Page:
: Bangkok 8: A Royal Thai Detective Novel (1) (): John Burdett: Books. A thriller with attitude to spare, Bangkok 8 is a sexy, razor-edged, often darkly hilarious novel set in one of the world’s most exotic cities. A thriller with attitude to spare, Bangkok 8 is a sexy, razor-edged, often darkly hilarious novel set in one of the world’s most exotic cities. Witnessed by a throng of.

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BANGKOK 8 by John Burdett | Kirkus Reviews

There is an author’s note at the start of John Burdett’s first novel, the much-lauded Bangkok 8, which introduced us to his hard-living Buddhist detective, Sonchai Jitpleecheep.

In the note, Burdett explains that “Bangkok is one of the world’s great cities, all of which own red-light districts that find their way into the pages of novels bangok time to time.

The sex industry in Thailand is smaller per capita than in Taiwan, the Philippines or the United States.

That it is more famous is probably because Thais are less bangklk about it. Bar-girls, brothels and sex are very much a part of both that first book and the new one, Bangkok Tattoo, not least because Sonchai’s own mother, Nong, was a bar-girl and our hero is the result of a brief union with one of her American clients. Bangkok 8 contains a number of defences of the bar-girl life, concluding with this from Nong: In the sex trade we see a true redistribution of global wealth from west to east.


That’s what’s got them so hung up.

Stating the obvious

The issue of banhkok bar-girl in Thai literature” cropped up at a dinner party in Bangkok earlier this budett. When, asked our hostess, is someone going to write about Thailand without having a bar-girl in the story? She was referring, of course, to Thailand as seen through western eyes. Certainly the bar-girl is now a very familiar figure in the English language paperbacks for sale at Phuket and Bangkok airports, and Burdett, an English former lawyer who now lives in the Far East, has returned to the theme in his new book.


Once again, there is an author’s note about the sex industry, informing us that “most visitors to the kingdom enjoy wonderful vacations without coming across any evidence of sleaze at all”, presumably just as most visitors to Britain enjoy wonderful vacations here without coming across any evidence of rain at all. Visitors to Bangkok Tattoo only have to wait until the second paragraph to come across a bar-girl and a murder scene. Burdetf page 25, readers are being disabused by Sonchai of any preconceptions they might have on the subject.

Abngkok are all country girls, tough as water buffalo, wild as swans, who can’t believe how much they can make by providing to polite, benevolent, guilt-ridden, rich, condom-conscious farangs exactly the same service they would otherwise have to provide free without protection to rough drunken whoremongering husbands in their home villages. As it happens, in the May issue of Prospect magazine, another ex-pat Englishman, journalist Alex Renton, who has lived in Bangkok for the last four years, addresses the subject of the Thai sex trade.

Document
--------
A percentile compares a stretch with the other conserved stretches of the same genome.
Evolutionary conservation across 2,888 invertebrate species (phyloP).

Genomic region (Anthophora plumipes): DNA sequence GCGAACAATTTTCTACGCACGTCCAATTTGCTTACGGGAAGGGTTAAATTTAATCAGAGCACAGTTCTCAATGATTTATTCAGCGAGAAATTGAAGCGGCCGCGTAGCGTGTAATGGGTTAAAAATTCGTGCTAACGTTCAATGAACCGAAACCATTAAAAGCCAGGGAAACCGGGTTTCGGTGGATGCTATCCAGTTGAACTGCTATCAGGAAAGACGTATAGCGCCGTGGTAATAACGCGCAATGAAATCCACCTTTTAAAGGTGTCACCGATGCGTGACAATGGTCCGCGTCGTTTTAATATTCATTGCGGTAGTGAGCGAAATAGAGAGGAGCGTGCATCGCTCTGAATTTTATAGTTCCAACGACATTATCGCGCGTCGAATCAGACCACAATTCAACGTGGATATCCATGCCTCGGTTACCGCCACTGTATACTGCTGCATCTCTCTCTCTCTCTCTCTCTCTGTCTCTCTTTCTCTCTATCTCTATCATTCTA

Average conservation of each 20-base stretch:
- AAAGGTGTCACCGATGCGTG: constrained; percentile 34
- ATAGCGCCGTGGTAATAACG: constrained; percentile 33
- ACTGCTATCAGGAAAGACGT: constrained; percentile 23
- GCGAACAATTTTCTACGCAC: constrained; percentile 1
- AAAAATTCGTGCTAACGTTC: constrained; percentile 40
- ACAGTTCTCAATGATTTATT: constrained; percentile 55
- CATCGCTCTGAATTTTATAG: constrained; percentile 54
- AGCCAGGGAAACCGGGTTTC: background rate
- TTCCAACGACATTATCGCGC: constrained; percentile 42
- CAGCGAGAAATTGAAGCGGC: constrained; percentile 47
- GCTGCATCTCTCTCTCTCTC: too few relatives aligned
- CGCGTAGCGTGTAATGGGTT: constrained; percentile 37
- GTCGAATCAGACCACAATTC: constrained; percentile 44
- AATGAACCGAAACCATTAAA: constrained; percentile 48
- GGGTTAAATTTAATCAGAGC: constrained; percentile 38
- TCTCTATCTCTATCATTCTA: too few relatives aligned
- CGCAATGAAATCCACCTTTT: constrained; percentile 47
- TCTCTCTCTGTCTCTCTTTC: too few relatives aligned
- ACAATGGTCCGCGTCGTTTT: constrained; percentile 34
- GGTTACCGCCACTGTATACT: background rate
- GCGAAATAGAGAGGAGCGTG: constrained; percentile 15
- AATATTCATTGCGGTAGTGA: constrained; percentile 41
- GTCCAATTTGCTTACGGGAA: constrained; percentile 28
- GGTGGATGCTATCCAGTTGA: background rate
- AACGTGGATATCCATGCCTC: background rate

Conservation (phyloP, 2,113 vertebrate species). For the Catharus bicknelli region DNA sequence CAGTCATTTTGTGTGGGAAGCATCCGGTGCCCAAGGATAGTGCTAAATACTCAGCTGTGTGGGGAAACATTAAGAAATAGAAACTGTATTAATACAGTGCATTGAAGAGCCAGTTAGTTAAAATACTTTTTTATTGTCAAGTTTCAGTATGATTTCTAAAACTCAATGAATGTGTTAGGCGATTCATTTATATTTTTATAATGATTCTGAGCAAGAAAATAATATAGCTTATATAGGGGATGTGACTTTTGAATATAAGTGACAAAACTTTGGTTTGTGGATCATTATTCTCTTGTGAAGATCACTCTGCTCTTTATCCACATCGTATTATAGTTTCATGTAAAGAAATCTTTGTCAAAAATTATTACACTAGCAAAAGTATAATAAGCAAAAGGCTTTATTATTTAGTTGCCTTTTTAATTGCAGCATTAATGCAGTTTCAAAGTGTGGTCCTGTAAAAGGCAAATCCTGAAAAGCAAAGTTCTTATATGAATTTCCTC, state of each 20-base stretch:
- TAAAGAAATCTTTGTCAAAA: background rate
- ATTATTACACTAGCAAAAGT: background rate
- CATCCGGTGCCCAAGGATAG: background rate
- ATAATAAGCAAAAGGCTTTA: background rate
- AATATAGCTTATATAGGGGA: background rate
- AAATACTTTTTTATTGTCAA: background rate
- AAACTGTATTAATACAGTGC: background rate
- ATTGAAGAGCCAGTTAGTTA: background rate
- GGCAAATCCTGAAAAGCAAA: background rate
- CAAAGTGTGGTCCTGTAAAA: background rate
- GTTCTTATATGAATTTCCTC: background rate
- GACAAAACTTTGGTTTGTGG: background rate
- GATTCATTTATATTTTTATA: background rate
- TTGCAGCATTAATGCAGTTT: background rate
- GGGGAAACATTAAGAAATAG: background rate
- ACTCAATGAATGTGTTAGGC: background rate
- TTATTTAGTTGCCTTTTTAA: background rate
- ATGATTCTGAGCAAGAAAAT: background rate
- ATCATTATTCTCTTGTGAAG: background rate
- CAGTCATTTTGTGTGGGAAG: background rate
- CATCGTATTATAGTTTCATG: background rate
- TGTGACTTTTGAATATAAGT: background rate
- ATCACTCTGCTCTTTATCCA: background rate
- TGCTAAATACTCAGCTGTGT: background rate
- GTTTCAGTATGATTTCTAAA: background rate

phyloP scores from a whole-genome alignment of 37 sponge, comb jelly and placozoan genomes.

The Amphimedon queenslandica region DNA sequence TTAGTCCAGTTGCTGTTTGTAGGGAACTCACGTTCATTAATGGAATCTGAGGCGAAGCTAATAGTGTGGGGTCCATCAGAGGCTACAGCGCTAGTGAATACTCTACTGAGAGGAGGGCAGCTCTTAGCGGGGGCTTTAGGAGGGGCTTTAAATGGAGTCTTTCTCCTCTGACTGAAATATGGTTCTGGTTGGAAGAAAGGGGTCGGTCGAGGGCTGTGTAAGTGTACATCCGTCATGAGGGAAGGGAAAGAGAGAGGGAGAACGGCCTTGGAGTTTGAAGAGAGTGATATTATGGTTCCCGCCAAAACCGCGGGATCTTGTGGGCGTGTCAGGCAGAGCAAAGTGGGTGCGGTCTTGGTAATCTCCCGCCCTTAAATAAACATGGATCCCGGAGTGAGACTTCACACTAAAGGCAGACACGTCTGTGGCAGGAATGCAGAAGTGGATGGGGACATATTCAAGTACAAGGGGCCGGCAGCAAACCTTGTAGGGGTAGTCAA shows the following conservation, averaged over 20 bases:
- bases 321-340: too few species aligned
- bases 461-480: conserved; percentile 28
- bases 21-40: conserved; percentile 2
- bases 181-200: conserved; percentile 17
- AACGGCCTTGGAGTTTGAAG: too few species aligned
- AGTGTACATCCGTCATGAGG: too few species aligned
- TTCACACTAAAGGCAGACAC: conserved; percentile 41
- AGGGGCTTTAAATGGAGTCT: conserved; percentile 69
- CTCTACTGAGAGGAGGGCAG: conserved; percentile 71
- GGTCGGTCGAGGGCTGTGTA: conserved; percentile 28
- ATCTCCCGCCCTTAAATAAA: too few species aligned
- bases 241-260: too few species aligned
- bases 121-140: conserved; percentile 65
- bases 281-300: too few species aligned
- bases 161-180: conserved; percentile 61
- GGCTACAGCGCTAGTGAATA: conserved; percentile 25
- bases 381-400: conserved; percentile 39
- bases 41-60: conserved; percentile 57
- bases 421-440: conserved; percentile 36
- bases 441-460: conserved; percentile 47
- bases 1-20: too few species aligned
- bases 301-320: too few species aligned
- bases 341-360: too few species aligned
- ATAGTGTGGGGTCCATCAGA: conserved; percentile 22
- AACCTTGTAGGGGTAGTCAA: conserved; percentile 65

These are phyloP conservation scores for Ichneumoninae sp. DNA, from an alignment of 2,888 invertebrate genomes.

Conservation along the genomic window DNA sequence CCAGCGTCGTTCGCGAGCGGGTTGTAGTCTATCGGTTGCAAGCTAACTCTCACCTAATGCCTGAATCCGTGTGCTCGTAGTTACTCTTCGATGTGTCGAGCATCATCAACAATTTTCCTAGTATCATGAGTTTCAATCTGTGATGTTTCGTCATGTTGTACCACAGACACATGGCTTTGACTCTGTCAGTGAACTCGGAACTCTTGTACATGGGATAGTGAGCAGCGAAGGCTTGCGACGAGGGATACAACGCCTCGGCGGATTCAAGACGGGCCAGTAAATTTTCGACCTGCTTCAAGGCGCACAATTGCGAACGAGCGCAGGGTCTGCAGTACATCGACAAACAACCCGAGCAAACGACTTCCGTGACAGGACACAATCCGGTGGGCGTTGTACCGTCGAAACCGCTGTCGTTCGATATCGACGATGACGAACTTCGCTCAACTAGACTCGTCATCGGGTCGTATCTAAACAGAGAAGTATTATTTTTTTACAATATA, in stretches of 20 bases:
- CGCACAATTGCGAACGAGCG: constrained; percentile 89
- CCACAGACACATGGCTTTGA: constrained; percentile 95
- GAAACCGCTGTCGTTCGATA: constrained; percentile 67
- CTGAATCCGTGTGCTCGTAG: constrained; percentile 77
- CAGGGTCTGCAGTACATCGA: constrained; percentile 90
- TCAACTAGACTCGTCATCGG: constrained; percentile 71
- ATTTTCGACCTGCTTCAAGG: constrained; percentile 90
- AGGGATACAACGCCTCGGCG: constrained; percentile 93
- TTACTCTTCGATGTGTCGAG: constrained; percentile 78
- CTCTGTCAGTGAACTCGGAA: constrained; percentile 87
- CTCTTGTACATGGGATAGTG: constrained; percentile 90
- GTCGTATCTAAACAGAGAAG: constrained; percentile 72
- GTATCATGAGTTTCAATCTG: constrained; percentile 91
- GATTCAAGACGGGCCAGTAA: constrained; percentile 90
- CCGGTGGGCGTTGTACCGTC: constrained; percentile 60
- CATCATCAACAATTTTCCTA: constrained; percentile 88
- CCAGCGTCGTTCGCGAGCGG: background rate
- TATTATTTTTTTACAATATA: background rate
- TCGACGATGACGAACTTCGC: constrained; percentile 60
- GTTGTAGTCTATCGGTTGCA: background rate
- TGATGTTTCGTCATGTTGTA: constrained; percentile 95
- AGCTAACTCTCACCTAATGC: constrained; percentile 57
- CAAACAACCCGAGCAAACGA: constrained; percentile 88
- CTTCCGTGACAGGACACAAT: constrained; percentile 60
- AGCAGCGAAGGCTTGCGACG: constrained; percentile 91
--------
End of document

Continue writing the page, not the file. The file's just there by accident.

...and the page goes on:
Renton suggests that the burdeyt generates two sets of fantasies: I find the only aspect that can get me really heated There are, however, other issues of much greater current concern to the Thai government than western attitudes to the sex trade. Down in the deep south, just across the border from Malaysia, there has been, for the past 15 months, a simmering revolt by Muslim militants against the government, a rebellion which has led to more than deaths and sent ripples through the region.

In Bangkok Tattoo, Burdett uses the mood behind this uprising and the attendant paranoias of the post-September 11 world to drive his plot. It is here that the book works best.

So when Sonchai returns, as he doubtless will in a third book, perhaps he can do so without an author’s pre-emptive note and without feeling the need to deliver lectures on the sex trade which slow burdeht the plot for those readers in the west who may or may not be suffering from post-industrial despair. In the meantime, anyone seeking another English language perspective on Thailand can turn to Rattawut Lapcharoensap, the young Johj writer whose collection of short stories, Sightseeing, has just been published to justified acclaim.

He proves Burdett’s thesis that Thais are, indeed, less coy than most of us.